Only three of Georgia’s 10 regional districts approved a penny sales tax increase for transportation projects.
If you live in the regions anchored by Columbus, Augusta or Vidalia, you'll soon start paying the tax called TSPLOST.
The Georgia Chamber of Commerce says collectively, the regions are projected to raise over $1.8 billion to fund much needed local transportation projects that will create jobs and fuel economic recovery.
Columbus’ Mayor is predicting this will lead to an economic realignment in the state.
Columbus Mayor Teresa Tomlinson says the influx of TSPLOST money flowing into the three regions which approved the tax could change the economic growth patterns of the state.
“There’s a real opportunity to realign the economic development potential as Atlanta struggles, Savannah struggles and Augusta and Columbus are very well poised to move forward.”
Andy Crossen with the Central Savannah River regional commission says, “In many of those rural areas, they will actually see more coming back to them than they actually put into the TSPLOST. But they’ll all certainly see a lot more money to do transportation projects locally than they’ve seen in past years.”
Brent Manning with the Heart of Georgia regional commission says voters there approved TSPLOST 52 percent to 48 percent.
"We're actually doing a lot more local projects than any other region. And when people saw that their street possibly could get resurfaced, I think that changed a lot of minds as far as voting yes."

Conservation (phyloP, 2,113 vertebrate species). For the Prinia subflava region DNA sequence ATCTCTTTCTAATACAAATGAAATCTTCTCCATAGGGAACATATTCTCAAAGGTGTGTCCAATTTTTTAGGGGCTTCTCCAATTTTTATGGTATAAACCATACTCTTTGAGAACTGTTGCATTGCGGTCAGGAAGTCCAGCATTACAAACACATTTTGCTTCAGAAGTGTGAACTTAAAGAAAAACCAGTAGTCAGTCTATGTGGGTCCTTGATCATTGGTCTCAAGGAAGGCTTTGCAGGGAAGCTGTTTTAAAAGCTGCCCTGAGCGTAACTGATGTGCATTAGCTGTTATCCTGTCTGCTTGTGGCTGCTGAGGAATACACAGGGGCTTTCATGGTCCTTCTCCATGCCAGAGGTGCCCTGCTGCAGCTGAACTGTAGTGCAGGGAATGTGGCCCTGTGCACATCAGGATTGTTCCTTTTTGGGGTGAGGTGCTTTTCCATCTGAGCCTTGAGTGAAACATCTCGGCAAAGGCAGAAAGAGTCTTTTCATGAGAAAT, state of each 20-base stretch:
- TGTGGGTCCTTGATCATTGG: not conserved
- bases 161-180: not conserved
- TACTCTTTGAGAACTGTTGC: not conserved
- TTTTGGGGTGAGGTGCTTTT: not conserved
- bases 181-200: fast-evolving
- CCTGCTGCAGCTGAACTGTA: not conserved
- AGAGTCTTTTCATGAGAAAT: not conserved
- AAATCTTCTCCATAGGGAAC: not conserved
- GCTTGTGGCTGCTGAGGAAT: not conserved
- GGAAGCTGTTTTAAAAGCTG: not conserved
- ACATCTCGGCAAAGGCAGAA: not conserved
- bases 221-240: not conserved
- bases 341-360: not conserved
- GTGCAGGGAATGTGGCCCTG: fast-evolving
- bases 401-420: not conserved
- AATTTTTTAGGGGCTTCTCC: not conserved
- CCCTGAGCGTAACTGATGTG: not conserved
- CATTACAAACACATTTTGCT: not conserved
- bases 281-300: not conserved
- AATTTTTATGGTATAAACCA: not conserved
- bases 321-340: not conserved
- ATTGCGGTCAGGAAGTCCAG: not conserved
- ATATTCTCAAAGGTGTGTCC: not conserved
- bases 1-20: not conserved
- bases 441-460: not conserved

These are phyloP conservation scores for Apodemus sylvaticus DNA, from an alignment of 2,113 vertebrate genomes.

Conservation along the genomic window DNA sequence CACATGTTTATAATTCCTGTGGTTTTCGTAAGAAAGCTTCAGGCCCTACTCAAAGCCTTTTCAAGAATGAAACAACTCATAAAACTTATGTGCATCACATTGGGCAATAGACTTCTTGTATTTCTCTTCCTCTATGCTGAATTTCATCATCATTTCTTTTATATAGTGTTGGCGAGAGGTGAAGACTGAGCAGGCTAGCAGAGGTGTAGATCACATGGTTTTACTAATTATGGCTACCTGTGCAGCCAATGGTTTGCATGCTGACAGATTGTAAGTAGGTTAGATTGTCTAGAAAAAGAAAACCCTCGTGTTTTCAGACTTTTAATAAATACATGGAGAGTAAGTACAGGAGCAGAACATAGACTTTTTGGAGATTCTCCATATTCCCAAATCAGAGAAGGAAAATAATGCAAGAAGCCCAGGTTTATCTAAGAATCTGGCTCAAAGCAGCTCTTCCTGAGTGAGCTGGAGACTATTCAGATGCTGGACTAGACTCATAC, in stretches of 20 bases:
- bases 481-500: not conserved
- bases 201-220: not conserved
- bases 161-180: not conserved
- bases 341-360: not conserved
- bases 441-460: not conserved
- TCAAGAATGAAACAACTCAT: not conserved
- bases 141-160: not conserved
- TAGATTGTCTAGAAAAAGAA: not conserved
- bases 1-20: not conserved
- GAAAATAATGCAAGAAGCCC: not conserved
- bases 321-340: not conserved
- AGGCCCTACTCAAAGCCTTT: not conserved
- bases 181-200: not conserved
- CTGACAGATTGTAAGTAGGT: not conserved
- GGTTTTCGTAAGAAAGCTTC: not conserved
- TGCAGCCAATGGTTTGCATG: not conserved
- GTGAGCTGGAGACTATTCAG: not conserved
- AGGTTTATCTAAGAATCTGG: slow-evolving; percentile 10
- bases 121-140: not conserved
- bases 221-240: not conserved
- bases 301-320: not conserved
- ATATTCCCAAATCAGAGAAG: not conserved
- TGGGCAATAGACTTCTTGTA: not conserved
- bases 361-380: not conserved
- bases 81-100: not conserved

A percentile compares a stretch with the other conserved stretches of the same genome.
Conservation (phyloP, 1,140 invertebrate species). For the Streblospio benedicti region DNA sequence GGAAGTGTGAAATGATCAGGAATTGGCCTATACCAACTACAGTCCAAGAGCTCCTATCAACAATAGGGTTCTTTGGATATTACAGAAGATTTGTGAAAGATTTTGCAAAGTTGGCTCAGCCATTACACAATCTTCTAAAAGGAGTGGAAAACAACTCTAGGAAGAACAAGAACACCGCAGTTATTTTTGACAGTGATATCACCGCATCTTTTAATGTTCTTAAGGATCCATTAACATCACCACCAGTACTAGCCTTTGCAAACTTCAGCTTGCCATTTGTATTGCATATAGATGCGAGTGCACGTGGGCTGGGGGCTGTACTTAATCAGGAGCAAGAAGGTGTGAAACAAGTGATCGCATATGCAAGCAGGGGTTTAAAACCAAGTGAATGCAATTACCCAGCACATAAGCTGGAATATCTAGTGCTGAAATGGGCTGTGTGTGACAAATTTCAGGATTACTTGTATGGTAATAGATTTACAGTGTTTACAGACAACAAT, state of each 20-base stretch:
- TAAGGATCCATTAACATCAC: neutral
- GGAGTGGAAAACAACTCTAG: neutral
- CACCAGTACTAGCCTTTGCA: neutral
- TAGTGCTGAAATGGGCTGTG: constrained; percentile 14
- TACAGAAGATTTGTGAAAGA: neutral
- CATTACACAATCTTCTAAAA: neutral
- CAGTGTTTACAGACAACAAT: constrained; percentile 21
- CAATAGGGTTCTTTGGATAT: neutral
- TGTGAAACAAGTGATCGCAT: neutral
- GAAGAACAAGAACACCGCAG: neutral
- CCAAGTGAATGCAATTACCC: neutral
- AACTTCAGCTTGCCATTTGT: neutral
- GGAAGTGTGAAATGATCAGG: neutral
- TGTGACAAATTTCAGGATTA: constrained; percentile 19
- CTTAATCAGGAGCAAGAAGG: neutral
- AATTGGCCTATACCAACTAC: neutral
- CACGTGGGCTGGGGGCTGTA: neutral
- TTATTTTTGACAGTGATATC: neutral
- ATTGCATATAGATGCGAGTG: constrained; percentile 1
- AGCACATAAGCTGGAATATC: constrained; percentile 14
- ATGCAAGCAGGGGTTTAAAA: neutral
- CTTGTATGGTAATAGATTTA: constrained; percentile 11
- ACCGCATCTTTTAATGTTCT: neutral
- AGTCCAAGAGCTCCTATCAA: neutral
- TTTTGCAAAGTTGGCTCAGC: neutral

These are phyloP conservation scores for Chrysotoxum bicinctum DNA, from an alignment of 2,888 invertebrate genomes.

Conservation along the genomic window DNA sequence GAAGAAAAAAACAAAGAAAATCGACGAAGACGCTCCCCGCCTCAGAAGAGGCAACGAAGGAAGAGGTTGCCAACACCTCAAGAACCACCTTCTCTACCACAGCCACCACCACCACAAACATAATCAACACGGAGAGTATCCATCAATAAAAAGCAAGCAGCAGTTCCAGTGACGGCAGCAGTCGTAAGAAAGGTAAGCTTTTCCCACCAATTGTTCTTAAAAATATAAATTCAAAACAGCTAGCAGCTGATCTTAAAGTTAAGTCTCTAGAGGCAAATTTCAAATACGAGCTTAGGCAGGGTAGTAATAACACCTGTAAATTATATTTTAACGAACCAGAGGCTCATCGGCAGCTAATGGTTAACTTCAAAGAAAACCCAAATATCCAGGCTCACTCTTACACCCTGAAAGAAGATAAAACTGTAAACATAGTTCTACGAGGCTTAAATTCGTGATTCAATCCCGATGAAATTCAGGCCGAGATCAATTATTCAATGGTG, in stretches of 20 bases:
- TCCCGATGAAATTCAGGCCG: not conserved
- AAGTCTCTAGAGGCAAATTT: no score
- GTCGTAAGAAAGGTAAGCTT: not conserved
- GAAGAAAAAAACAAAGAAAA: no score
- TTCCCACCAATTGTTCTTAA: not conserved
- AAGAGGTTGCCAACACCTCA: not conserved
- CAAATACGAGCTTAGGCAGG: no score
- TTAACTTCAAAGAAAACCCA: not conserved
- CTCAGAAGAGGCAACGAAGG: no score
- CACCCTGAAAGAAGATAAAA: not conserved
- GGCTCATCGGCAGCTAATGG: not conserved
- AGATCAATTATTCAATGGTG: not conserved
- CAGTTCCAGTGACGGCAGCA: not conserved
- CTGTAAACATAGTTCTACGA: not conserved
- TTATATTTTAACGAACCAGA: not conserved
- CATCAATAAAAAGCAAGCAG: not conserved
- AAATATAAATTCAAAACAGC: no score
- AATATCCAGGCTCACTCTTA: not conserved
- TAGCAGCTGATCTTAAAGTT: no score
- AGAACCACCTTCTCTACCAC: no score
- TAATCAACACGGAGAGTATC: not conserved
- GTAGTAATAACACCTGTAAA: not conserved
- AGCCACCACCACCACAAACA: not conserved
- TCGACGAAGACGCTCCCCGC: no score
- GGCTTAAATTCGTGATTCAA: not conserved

Tomlinson says she is concerned that state officials may cut traditional state transportation funding to these three regions now that they will get extra money from TSPLOST.
Officials north and east of Atlanta believe TSPLOST may have failed there because voters thought all the money was going to projects in Atlanta. A lot of the commercials aimed at Atlanta voters ran on television and radio seen and heard outside the metro Atlanta market.
Robert Hiett with the Three Rivers regional commission says the need remains, but without TSPLOST money it may be years before big road projects get built.
“A lot of the high impact projects around the state probably won’t be done in a 10 to 20 year time frame, with the resources we have today.”
Some voters in southern Georgia saw TSPLOST as a new tax and didn’t see the benefit.
Corey Hull with the Southern Georgia regional commission says the transportation needs aren’t going away, so this may not be the last time TSPLOST will hit the ballot.
“The law provides the region to look at another vote on TSPLOST in two years. So we’ll have to see how this region will want to look at that to see if they want to put that back on the ballot.”
Adam Hazell with the Georgia Mountains regional commission says they are still trying to figure out why 75 percent of their voters rejected TSPLOST.
“We know they said no to this. Now we would like to know, what do they want?”